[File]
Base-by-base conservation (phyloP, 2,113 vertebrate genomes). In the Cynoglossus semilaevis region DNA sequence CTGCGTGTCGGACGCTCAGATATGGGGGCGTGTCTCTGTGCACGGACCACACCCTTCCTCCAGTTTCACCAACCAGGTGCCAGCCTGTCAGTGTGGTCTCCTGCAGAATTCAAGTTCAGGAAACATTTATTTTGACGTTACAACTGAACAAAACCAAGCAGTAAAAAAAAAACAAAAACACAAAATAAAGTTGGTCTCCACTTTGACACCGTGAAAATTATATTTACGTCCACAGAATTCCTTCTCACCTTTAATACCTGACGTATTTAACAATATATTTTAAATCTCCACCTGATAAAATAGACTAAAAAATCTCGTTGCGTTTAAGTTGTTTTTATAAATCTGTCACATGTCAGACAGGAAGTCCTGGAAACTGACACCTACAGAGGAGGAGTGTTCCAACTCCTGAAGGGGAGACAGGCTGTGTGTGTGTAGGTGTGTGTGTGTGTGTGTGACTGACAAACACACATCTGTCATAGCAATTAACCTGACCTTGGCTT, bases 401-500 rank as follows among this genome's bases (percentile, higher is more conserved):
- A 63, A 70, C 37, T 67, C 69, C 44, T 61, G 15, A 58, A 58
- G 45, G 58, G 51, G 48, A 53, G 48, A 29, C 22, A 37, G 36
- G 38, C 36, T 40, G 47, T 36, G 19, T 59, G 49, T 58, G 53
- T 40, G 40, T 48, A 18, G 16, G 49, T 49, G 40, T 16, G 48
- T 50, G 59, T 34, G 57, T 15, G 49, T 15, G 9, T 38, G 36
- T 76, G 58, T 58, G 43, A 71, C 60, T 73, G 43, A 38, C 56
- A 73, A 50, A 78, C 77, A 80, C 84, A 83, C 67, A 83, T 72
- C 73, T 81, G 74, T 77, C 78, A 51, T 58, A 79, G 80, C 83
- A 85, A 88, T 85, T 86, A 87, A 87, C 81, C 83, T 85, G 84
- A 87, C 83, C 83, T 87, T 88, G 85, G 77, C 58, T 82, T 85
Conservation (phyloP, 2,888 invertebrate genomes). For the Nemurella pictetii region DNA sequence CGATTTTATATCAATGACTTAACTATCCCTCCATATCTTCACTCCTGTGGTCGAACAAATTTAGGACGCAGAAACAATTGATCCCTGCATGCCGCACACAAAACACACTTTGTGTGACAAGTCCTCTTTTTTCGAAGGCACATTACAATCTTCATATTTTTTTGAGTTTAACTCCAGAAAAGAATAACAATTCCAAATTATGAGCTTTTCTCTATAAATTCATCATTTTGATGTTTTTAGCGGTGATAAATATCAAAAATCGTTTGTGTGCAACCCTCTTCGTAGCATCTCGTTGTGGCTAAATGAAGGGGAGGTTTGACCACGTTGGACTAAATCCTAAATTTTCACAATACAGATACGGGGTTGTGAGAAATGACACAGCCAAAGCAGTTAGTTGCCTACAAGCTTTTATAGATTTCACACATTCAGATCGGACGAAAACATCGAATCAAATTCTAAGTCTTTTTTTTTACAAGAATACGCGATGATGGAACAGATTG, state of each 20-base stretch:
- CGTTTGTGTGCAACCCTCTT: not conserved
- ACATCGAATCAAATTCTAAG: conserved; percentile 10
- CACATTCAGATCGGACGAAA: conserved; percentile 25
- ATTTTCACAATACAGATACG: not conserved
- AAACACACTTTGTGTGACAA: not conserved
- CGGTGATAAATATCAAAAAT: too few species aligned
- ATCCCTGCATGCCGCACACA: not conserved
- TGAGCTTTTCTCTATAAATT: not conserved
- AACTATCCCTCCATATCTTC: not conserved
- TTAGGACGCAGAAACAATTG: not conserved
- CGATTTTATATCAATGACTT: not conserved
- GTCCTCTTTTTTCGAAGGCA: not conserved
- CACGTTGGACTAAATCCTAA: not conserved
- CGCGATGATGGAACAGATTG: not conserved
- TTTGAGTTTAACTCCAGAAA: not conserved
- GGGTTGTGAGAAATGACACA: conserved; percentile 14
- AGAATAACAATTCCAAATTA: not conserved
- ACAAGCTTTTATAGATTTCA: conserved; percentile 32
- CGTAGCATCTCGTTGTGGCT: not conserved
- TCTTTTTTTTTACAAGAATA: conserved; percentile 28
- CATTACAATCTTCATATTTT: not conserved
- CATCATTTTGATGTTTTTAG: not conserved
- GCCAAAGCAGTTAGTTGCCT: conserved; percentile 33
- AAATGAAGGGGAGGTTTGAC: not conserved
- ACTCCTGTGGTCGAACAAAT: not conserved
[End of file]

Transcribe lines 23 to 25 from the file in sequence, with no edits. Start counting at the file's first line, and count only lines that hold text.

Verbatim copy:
- CGATTTTATATCAATGACTT: not conserved
- GTCCTCTTTTTTCGAAGGCA: not conserved
- CACGTTGGACTAAATCCTAA: not conserved